“Everything we do affects other people.”
I think a hero is any person really intent on making this world a better place for ALL people.
– Maya Angelou
Clearly, I didn’t write this (since I am, in fact, an American who sometimes wishes was Canadian… I digress), but read it and enjoyed it and wanted to share. This is only an excerpt please follow the link at the bottom to read the entire article.
I’m not American. I’m Canadian.
So it’s odd then that I write so much about America and I care so much about what happens in America. Part of it is practicality – Canada is a US client state and American politics affect Canadians. When you throw away your freedoms, ours will soon follow (our government just launched its own “no-fly list”, for example and after you put out the Patriot Act we put out our own version.)
But part of it is just that I care about America and the American experiment.
Those of us who didn’t grow up in America, but under the sway of America’s media, imbibed a very pure form of the American mythos and civic religion. The American Civil Religion, with its secular saints such as Jefferson, Hamilton and Washington and its written Constitutional scripture is also a source of wonderment. Canada has no equivalent, no deep sense of history, no touchstone that is written back to to justify the present. Those words of your founders, those words that resound through history are words that inspire men and women who have never seen America and never will.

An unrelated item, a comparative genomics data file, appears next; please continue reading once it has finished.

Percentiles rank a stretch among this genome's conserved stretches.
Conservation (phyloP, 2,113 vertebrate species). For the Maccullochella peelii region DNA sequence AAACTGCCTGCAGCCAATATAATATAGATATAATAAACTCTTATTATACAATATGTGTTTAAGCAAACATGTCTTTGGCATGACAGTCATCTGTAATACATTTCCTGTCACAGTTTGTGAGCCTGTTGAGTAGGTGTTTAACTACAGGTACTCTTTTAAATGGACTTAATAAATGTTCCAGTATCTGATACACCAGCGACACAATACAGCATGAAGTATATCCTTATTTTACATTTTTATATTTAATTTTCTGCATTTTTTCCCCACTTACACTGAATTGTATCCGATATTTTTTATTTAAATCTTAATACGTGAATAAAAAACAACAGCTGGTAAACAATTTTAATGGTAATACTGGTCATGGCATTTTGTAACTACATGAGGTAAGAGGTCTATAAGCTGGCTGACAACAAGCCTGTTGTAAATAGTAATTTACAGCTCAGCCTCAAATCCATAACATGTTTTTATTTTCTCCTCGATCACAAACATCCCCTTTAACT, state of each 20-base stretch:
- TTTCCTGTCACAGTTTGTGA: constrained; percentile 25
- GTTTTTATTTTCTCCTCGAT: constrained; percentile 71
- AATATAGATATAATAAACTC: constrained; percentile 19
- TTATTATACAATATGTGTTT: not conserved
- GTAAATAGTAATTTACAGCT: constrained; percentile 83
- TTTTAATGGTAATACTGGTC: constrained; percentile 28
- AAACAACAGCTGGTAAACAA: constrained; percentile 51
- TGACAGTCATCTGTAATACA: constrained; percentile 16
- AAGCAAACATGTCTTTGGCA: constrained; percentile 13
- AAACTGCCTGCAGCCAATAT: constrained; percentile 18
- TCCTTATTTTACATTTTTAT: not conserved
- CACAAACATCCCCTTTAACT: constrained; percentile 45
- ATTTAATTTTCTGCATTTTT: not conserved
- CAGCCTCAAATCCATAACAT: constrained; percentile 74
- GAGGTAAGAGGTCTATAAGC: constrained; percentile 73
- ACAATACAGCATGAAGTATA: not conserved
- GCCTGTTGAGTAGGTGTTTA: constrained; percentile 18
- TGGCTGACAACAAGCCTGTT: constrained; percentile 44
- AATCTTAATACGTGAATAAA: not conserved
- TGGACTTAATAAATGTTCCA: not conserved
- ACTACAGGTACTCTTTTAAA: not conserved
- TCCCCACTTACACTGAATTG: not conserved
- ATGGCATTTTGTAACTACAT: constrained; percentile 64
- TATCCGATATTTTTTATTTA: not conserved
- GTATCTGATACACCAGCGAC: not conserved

The Declaration of Independence spoke to all humans, with its assertion that all men are created equal and have unalienable rights. The US system of government, with its checks and balances, seemed unique and able to take shocks that might topple other democratic forms of government.